Business Overview

I am looking to sell a well established dry cleaners and the only locally owned commercial laundry business in Shreveport, LA. This Dry Cleaners has 6 accounts (including the only dry cleaners on BAFB) that provide additional revenue streams with room to expand the business. Also has a valet service. Last month the owner spent $60,000 plus moving the plant to a new location. The commercial laundry service provides linens to numerous restaurants, country clubs, and banquet facilities.

Willing to owner finance a portion of the asking price.


  • Asking Price: $550,000
  • Cash Flow: $150,000
  • Gross Revenue: $652,526
  • FF&E: $75,000
  • Inventory: N/A
  • Inventory Included: N/A
  • Established: 2005

Detailed Information

  • Property Owned or Leased:N/A
  • Property Included:N/A
  • Building Square Footage:N/A
  • Lot Size:N/A
  • Total Number of Employees:12
  • Furniture, Fixtures and Equipment:N/A
About The Facility:

Multiple locations.

Purpose For Selling:


Opportunities and Growth:

Like other businesses they were impacted by the Covid crises but have rebounded well. The business has multiple locations and revenue streams. Total gross revenue increases from QTR1 to QTR2 in 2021 (for both physical locations and revenue steams) were a combined 63%. The commercial linens service has increased by more than 45%.

Additional Info

The venture was established in 2005, making the business 17 years old.

Why is the Current Owner Selling The Business?

There are all kinds of reasons why individuals choose to sell operating businesses. Nevertheless, the real reason and the one they say to you may be 2 totally different things. As an example, they might say "I have too many other obligations" or "I am retiring". For many sellers, these reasons are valid. But, for some, these may just be justifications to try to hide the reality of changing demographics, increased competition, current decrease in revenues, or a range of other factors. This is why it is extremely vital that you not depend entirely on a vendor's word, but rather, utilize the vendor's answer in conjunction with your total due diligence. This will paint a more practical picture of the business's present scenario.

Existing Debts and Future Obligations

If the current business is in debt, which numerous companies are, then you will need to consider this when valuating/preparing your deal. Lots of businesses take out loans in order to cover items such as stock, payroll, accounts payable, etc. Bear in mind that occasionally this can imply that revenue margins are too tight. Lots of companies fall under a revolving door of taking on debt as a way to pay back other loans. Along with debts, there may additionally be future obligations to consider. There may be an outstanding lease on equipment or the building where the business resides. The business may have existing agreements with vendors that should be fulfilled or may lead to fines if terminated early.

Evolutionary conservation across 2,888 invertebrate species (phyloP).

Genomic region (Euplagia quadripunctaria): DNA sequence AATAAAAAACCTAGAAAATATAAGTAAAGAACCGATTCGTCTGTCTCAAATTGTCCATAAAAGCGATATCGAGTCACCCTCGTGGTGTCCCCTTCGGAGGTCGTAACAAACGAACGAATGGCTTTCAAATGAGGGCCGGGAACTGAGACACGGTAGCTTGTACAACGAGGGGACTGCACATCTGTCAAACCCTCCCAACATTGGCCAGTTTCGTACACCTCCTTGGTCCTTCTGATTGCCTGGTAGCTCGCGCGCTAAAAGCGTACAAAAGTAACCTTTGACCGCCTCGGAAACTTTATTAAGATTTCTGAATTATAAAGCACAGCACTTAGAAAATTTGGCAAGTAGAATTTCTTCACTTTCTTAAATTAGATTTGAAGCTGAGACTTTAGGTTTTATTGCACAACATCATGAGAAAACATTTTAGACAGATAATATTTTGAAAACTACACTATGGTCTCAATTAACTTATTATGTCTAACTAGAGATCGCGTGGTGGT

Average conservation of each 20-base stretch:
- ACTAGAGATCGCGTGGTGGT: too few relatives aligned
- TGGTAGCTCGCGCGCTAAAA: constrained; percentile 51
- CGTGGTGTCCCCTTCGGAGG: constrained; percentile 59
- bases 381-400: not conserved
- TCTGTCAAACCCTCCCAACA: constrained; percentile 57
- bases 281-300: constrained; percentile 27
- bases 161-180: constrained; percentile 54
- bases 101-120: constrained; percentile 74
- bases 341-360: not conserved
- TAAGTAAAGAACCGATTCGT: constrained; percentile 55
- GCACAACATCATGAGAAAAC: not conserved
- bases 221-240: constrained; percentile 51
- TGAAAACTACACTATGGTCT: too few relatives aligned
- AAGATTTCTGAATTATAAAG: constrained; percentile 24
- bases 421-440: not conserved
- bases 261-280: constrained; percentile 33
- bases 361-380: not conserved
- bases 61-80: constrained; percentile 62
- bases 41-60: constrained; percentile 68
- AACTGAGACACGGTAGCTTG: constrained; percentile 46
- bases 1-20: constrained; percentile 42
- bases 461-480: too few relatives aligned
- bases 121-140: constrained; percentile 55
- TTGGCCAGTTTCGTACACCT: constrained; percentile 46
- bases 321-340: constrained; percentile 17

Understanding the Customer Base, Competition and Area Demographics

Exactly how do operating businesses in the area bring in brand-new consumers? Most times, operating businesses have repeat consumers, which form the core of their daily revenues. Certain factors such as new competitors growing up around the location, roadway building, and also personnel turn over can impact repeat clients and negatively influence future incomes. One important thing to take into consideration is the placement of the business. Is it in a highly trafficked shopping mall, or is it hidden from the highway? Certainly, the more individuals that see the business regularly, the better the possibility to construct a returning customer base. A final thought is the basic area demographics. Is the business located in a largely populated city, or is it situated on the outside border of town? How might the local mean household income influence future earnings prospects?